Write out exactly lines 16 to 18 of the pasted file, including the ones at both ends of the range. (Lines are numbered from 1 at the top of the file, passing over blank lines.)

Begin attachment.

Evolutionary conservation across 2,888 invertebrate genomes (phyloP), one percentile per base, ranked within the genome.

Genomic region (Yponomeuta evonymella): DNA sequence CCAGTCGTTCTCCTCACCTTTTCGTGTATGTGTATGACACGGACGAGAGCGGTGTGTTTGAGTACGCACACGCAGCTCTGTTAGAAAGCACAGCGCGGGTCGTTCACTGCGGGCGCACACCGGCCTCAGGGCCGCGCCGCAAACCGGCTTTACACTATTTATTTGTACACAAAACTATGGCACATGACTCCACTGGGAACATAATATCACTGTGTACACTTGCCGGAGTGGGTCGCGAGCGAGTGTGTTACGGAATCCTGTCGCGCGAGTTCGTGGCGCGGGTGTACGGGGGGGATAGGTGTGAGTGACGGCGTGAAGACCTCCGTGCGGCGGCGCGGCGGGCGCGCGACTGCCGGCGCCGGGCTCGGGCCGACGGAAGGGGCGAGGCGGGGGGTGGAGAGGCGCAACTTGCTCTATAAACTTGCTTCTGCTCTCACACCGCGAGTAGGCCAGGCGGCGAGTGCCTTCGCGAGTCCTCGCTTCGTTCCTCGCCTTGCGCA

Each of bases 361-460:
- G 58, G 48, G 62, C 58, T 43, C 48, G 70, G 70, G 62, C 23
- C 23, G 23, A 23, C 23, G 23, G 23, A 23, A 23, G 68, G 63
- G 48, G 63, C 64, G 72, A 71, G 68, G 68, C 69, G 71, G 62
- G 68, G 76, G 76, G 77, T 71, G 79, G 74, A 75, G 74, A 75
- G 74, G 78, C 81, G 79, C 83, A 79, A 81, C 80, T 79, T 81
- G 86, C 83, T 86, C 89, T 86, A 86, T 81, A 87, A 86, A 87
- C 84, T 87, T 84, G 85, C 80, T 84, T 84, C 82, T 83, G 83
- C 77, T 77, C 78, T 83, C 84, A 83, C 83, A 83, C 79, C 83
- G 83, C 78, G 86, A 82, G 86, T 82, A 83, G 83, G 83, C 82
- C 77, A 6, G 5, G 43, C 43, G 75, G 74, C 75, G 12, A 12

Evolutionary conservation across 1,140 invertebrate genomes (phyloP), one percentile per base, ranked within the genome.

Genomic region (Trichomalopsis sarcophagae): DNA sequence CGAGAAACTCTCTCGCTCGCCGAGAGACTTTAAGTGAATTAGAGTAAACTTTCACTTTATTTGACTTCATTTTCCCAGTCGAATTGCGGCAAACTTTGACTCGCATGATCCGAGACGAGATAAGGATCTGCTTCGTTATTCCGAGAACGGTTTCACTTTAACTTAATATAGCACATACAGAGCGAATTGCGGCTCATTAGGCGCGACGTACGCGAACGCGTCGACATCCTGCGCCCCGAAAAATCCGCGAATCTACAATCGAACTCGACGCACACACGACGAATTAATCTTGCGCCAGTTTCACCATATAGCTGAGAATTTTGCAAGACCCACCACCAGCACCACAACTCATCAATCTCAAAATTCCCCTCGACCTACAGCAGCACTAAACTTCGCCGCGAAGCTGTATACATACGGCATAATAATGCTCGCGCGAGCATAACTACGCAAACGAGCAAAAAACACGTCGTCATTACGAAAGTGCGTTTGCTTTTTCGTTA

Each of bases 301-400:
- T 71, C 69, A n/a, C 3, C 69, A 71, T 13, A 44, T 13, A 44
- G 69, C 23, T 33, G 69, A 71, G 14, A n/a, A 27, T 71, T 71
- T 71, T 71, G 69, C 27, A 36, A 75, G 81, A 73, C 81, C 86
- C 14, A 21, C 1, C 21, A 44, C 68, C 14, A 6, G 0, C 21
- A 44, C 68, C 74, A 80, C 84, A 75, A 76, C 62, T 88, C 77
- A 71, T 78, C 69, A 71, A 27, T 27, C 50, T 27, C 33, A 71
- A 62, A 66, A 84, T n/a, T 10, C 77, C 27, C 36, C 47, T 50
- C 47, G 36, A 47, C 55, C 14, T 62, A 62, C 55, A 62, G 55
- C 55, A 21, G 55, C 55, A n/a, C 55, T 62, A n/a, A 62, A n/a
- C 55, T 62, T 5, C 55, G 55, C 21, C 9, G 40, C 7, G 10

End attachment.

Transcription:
Each of bases 301-400:
- T 71, C 69, A n/a, C 3, C 69, A 71, T 13, A 44, T 13, A 44
- G 69, C 23, T 33, G 69, A 71, G 14, A n/a, A 27, T 71, T 71